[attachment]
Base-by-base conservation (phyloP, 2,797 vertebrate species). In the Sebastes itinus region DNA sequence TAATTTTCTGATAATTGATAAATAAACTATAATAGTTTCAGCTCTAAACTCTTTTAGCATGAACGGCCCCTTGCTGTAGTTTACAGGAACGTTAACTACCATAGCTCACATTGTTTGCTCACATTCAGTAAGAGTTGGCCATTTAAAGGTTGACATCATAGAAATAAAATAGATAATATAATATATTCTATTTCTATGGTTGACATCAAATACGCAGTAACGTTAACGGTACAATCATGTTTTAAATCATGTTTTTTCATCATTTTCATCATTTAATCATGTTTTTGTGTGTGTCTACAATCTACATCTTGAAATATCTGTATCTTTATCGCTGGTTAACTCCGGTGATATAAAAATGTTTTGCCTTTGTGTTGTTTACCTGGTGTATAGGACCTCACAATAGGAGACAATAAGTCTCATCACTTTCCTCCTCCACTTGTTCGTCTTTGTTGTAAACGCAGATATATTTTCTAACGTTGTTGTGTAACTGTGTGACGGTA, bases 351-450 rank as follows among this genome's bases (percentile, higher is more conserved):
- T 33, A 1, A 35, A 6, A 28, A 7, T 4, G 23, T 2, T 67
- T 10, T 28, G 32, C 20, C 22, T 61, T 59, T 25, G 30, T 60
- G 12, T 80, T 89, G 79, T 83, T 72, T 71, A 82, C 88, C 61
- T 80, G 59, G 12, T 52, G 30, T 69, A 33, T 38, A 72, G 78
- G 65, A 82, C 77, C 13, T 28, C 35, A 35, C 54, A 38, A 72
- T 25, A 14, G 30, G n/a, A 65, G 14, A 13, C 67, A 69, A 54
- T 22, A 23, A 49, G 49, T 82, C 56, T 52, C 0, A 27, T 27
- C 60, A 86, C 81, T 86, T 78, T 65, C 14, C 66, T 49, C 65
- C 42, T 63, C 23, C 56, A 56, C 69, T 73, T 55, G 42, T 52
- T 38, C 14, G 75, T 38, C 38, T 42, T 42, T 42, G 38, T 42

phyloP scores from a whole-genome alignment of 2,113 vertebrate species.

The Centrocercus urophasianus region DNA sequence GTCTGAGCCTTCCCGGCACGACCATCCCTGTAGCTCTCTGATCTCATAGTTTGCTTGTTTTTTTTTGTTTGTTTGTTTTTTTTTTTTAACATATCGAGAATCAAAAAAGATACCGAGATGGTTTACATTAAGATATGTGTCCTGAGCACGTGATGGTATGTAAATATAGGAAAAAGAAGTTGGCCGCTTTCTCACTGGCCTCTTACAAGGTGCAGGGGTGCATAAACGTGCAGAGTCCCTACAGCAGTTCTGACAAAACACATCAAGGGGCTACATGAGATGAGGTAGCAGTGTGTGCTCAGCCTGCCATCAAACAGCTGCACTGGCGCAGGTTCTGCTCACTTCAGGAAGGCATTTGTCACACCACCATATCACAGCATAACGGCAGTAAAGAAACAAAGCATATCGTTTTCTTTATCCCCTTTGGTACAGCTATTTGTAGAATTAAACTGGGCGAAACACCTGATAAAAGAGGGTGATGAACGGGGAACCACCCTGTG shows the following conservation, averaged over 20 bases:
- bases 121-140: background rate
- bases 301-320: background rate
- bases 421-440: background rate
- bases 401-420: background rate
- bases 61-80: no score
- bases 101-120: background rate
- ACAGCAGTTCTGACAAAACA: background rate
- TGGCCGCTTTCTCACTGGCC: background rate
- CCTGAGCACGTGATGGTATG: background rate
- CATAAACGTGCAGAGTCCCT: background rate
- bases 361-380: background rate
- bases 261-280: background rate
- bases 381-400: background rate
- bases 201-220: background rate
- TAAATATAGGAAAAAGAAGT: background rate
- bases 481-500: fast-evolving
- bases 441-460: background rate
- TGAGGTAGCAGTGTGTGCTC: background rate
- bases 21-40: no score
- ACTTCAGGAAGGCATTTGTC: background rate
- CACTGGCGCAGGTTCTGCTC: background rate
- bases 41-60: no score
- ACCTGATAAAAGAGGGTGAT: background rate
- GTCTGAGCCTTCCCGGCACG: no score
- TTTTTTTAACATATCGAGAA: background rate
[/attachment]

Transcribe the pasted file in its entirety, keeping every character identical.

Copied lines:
Base-by-base conservation (phyloP, 2,797 vertebrate species). In the Sebastes itinus region DNA sequence TAATTTTCTGATAATTGATAAATAAACTATAATAGTTTCAGCTCTAAACTCTTTTAGCATGAACGGCCCCTTGCTGTAGTTTACAGGAACGTTAACTACCATAGCTCACATTGTTTGCTCACATTCAGTAAGAGTTGGCCATTTAAAGGTTGACATCATAGAAATAAAATAGATAATATAATATATTCTATTTCTATGGTTGACATCAAATACGCAGTAACGTTAACGGTACAATCATGTTTTAAATCATGTTTTTTCATCATTTTCATCATTTAATCATGTTTTTGTGTGTGTCTACAATCTACATCTTGAAATATCTGTATCTTTATCGCTGGTTAACTCCGGTGATATAAAAATGTTTTGCCTTTGTGTTGTTTACCTGGTGTATAGGACCTCACAATAGGAGACAATAAGTCTCATCACTTTCCTCCTCCACTTGTTCGTCTTTGTTGTAAACGCAGATATATTTTCTAACGTTGTTGTGTAACTGTGTGACGGTA, bases 351-450 rank as follows among this genome's bases (percentile, higher is more conserved):
- T 33, A 1, A 35, A 6, A 28, A 7, T 4, G 23, T 2, T 67
- T 10, T 28, G 32, C 20, C 22, T 61, T 59, T 25, G 30, T 60
- G 12, T 80, T 89, G 79, T 83, T 72, T 71, A 82, C 88, C 61
- T 80, G 59, G 12, T 52, G 30, T 69, A 33, T 38, A 72, G 78
- G 65, A 82, C 77, C 13, T 28, C 35, A 35, C 54, A 38, A 72
- T 25, A 14, G 30, G n/a, A 65, G 14, A 13, C 67, A 69, A 54
- T 22, A 23, A 49, G 49, T 82, C 56, T 52, C 0, A 27, T 27
- C 60, A 86, C 81, T 86, T 78, T 65, C 14, C 66, T 49, C 65
- C 42, T 63, C 23, C 56, A 56, C 69, T 73, T 55, G 42, T 52
- T 38, C 14, G 75, T 38, C 38, T 42, T 42, T 42, G 38, T 42

phyloP scores from a whole-genome alignment of 2,113 vertebrate species.

The Centrocercus urophasianus region DNA sequence GTCTGAGCCTTCCCGGCACGACCATCCCTGTAGCTCTCTGATCTCATAGTTTGCTTGTTTTTTTTTGTTTGTTTGTTTTTTTTTTTTAACATATCGAGAATCAAAAAAGATACCGAGATGGTTTACATTAAGATATGTGTCCTGAGCACGTGATGGTATGTAAATATAGGAAAAAGAAGTTGGCCGCTTTCTCACTGGCCTCTTACAAGGTGCAGGGGTGCATAAACGTGCAGAGTCCCTACAGCAGTTCTGACAAAACACATCAAGGGGCTACATGAGATGAGGTAGCAGTGTGTGCTCAGCCTGCCATCAAACAGCTGCACTGGCGCAGGTTCTGCTCACTTCAGGAAGGCATTTGTCACACCACCATATCACAGCATAACGGCAGTAAAGAAACAAAGCATATCGTTTTCTTTATCCCCTTTGGTACAGCTATTTGTAGAATTAAACTGGGCGAAACACCTGATAAAAGAGGGTGATGAACGGGGAACCACCCTGTG shows the following conservation, averaged over 20 bases:
- bases 121-140: background rate
- bases 301-320: background rate
- bases 421-440: background rate
- bases 401-420: background rate
- bases 61-80: no score
- bases 101-120: background rate
- ACAGCAGTTCTGACAAAACA: background rate
- TGGCCGCTTTCTCACTGGCC: background rate
- CCTGAGCACGTGATGGTATG: background rate
- CATAAACGTGCAGAGTCCCT: background rate
- bases 361-380: background rate
- bases 261-280: background rate
- bases 381-400: background rate
- bases 201-220: background rate
- TAAATATAGGAAAAAGAAGT: background rate
- bases 481-500: fast-evolving
- bases 441-460: background rate
- TGAGGTAGCAGTGTGTGCTC: background rate
- bases 21-40: no score
- ACTTCAGGAAGGCATTTGTC: background rate
- CACTGGCGCAGGTTCTGCTC: background rate
- bases 41-60: no score
- ACCTGATAAAAGAGGGTGAT: background rate
- GTCTGAGCCTTCCCGGCACG: no score
- TTTTTTTAACATATCGAGAA: background rate